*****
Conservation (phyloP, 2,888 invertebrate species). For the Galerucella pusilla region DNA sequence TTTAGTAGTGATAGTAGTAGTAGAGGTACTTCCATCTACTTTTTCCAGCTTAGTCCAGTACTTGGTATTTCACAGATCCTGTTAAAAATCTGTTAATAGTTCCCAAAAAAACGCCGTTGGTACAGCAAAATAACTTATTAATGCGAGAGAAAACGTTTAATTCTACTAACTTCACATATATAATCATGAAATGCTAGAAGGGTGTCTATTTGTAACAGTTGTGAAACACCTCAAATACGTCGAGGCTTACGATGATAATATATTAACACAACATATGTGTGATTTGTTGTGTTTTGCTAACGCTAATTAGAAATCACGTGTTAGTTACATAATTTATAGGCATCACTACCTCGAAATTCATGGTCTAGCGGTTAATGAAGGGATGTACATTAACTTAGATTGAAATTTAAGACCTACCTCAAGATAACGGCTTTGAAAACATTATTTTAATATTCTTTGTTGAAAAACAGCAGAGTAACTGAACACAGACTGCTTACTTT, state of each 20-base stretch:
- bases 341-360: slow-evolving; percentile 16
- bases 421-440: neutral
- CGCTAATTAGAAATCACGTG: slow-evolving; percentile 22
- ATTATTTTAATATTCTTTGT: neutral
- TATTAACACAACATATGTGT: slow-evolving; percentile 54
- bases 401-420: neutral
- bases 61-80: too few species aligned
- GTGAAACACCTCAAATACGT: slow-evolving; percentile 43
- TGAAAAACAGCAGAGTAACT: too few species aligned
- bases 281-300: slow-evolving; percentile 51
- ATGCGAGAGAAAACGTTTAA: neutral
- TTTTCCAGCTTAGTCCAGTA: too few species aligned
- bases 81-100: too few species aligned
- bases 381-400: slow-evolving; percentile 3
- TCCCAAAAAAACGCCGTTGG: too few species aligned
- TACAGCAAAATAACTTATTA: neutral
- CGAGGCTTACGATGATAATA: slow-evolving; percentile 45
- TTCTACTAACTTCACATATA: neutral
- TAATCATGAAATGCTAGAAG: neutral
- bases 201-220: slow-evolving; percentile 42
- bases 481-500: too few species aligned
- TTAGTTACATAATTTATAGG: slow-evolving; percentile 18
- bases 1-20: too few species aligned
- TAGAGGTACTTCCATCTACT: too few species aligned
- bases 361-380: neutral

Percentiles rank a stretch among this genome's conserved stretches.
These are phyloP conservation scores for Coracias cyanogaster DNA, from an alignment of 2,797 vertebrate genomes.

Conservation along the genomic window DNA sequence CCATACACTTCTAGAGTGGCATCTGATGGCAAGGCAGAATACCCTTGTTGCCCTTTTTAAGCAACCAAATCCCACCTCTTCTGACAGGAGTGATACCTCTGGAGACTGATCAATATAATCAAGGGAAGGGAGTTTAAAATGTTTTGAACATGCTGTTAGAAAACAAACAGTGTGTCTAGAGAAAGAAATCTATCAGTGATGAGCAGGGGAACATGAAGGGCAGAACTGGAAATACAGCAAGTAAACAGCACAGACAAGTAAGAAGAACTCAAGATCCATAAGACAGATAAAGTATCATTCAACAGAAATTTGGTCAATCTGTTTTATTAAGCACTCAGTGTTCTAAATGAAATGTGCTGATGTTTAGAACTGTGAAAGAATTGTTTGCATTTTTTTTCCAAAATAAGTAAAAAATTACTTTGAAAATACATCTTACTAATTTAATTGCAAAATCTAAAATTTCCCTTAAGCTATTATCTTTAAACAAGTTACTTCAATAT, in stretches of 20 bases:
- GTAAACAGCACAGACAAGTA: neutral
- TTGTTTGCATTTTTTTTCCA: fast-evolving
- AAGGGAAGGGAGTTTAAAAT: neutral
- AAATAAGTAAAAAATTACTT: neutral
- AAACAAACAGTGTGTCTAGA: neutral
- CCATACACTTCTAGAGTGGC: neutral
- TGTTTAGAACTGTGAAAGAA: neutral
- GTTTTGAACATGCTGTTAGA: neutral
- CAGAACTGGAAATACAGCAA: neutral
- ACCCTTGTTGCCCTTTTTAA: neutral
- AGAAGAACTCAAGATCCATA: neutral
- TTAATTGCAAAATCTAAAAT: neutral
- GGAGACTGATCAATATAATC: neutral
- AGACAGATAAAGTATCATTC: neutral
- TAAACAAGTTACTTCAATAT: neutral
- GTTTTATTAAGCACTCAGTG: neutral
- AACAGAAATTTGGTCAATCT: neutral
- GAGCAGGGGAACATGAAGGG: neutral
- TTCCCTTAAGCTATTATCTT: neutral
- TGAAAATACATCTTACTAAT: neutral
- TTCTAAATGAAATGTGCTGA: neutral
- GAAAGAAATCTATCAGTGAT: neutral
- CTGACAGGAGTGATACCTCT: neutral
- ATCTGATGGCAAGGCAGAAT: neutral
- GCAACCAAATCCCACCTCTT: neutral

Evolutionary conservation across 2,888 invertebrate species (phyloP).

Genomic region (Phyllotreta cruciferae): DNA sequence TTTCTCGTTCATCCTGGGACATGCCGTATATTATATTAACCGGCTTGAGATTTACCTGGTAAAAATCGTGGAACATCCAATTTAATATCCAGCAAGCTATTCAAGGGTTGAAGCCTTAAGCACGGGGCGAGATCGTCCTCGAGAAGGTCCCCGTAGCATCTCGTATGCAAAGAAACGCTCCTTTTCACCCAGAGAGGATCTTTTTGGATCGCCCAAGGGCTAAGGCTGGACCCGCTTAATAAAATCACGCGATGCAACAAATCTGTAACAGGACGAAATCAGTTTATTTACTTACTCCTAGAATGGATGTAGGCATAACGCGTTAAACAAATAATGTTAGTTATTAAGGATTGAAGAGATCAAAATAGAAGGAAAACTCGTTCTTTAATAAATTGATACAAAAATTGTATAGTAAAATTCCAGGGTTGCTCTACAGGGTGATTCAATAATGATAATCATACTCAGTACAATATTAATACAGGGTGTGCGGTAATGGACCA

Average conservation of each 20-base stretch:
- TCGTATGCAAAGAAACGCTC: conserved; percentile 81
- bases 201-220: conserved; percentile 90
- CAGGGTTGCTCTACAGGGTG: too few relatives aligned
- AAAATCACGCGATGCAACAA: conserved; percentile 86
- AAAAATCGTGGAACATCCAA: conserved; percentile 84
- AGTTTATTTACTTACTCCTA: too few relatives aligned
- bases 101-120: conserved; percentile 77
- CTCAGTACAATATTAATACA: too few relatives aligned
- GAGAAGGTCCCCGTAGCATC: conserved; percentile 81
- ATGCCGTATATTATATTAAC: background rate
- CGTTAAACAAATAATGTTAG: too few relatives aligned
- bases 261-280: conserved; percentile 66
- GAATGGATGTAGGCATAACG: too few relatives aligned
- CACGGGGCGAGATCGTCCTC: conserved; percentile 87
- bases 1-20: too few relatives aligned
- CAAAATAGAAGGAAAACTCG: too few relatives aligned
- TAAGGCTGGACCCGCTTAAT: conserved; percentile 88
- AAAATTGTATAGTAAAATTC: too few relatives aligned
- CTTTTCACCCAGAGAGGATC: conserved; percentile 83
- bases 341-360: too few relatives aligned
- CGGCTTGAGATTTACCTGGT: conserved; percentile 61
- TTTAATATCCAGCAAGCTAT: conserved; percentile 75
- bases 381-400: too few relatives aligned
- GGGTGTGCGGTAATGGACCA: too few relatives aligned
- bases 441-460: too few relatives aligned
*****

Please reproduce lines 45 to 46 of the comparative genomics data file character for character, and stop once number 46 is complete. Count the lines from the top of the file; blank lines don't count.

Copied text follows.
- GTTTTATTAAGCACTCAGTG: neutral
- AACAGAAATTTGGTCAATCT: neutral